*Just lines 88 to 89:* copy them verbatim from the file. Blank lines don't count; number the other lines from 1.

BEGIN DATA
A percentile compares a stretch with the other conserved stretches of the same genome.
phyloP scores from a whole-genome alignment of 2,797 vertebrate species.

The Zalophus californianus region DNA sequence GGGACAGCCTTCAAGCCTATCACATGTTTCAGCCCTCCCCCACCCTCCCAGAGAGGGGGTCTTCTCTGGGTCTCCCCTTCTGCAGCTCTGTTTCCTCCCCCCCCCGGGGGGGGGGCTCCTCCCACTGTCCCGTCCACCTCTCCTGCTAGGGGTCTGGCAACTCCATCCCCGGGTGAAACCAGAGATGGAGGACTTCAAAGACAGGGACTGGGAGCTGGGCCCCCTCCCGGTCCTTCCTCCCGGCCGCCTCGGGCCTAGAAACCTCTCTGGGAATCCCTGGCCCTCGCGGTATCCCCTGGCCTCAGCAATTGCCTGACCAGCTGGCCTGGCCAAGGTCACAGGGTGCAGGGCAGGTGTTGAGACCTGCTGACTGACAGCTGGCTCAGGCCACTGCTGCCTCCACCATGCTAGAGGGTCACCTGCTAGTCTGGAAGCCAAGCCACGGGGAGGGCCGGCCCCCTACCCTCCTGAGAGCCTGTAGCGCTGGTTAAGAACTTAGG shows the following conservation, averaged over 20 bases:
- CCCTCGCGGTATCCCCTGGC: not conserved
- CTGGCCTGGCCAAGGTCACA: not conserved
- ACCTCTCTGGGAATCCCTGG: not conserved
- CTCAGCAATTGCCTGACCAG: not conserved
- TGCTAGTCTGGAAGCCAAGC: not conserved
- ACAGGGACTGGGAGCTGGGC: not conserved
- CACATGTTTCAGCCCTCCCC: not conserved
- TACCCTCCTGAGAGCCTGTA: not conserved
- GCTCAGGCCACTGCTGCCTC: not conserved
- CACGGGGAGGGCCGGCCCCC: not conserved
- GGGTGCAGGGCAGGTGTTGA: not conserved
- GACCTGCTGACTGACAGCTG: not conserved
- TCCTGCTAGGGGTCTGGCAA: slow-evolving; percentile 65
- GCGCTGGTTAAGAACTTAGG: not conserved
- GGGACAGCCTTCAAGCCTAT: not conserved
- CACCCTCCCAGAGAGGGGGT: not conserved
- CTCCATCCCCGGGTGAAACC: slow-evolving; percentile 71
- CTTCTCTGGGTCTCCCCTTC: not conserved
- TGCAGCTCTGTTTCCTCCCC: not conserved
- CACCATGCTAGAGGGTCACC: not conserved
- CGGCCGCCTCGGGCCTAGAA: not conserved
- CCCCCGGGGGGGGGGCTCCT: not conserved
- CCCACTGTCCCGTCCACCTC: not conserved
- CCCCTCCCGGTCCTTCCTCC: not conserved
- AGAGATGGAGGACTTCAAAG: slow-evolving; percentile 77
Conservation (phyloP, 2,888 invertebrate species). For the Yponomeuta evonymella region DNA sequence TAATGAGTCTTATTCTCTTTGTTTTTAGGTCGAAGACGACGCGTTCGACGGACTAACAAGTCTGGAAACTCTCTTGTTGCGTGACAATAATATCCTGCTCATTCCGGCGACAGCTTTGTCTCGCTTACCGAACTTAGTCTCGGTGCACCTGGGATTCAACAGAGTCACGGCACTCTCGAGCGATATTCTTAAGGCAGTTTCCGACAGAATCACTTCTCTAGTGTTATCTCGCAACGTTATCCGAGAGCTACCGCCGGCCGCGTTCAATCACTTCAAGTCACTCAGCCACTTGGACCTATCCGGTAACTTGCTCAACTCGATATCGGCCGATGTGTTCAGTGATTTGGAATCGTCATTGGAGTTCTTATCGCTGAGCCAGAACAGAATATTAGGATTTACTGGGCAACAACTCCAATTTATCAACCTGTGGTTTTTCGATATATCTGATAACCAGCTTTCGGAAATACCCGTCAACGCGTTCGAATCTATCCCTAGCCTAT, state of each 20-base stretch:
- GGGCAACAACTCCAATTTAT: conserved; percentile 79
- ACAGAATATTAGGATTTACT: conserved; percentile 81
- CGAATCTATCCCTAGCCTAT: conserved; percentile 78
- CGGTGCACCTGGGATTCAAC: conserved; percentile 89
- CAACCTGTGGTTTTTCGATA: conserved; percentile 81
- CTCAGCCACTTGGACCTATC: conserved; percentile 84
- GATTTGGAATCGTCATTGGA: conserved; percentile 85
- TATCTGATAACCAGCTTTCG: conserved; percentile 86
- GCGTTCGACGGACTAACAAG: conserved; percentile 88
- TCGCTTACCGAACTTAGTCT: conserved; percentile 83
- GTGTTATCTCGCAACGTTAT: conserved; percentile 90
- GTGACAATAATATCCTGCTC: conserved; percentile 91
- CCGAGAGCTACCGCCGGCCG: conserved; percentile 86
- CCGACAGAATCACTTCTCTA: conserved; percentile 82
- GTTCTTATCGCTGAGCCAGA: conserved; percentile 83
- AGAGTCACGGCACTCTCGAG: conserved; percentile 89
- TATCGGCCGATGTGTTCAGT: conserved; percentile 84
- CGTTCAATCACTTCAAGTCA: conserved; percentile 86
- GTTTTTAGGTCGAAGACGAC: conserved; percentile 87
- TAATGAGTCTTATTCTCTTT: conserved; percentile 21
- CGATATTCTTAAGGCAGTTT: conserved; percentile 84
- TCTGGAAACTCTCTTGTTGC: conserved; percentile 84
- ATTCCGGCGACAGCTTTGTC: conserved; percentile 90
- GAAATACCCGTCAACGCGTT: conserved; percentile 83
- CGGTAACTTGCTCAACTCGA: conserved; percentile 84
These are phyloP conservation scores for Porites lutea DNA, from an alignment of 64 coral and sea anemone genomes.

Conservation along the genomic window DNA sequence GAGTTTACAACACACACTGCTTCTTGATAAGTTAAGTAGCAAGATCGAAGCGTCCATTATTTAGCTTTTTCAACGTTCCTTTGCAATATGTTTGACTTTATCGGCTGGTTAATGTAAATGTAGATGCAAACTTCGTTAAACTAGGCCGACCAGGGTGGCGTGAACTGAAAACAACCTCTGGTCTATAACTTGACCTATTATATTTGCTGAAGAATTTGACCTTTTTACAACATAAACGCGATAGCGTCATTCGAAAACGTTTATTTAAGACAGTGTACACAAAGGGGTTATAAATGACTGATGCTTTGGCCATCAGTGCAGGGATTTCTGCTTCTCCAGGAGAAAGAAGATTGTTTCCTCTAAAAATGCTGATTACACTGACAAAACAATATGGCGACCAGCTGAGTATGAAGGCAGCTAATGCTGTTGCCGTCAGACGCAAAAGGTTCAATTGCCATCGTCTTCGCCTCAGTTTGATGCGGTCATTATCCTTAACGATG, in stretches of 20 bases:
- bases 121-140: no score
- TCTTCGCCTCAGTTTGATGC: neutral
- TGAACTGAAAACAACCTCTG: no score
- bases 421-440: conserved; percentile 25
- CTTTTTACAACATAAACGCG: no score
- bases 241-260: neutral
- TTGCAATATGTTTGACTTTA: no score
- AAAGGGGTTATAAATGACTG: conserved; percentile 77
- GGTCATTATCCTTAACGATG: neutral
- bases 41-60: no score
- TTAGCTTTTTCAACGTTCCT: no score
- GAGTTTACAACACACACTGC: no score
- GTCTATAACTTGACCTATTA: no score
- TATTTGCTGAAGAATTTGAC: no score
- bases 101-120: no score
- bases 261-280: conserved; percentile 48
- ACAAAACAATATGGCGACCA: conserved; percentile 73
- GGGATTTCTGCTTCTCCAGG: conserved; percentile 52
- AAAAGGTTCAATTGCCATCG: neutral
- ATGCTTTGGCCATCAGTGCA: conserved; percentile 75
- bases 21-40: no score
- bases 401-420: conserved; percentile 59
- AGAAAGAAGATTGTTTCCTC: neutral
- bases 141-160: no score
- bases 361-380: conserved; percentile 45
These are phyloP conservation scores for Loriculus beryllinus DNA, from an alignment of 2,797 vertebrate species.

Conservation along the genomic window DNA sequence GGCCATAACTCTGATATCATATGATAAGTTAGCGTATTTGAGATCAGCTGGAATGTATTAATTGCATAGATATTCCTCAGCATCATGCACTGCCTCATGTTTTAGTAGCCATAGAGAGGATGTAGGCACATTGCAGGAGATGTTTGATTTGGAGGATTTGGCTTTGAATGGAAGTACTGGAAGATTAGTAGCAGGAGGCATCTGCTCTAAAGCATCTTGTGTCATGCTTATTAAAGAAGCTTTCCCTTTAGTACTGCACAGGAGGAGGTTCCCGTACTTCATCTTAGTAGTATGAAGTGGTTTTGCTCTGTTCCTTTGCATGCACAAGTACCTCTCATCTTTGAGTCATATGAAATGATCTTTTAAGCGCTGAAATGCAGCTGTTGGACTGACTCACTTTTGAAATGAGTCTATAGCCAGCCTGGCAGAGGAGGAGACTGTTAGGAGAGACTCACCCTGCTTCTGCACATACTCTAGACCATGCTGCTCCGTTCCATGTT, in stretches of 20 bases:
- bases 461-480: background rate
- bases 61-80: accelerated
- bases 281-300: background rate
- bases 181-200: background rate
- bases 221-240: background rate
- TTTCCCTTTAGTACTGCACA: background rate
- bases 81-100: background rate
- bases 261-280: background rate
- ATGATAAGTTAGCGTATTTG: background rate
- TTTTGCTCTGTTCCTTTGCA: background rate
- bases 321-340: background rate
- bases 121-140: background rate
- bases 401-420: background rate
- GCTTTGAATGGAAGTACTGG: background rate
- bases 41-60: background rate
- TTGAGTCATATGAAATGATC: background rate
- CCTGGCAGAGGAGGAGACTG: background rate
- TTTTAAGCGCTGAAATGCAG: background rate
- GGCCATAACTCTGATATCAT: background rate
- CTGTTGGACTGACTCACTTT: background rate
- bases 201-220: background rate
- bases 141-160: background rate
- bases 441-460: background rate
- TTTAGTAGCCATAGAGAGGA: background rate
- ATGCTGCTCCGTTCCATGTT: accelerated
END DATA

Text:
- bases 221-240: background rate
- TTTCCCTTTAGTACTGCACA: background rate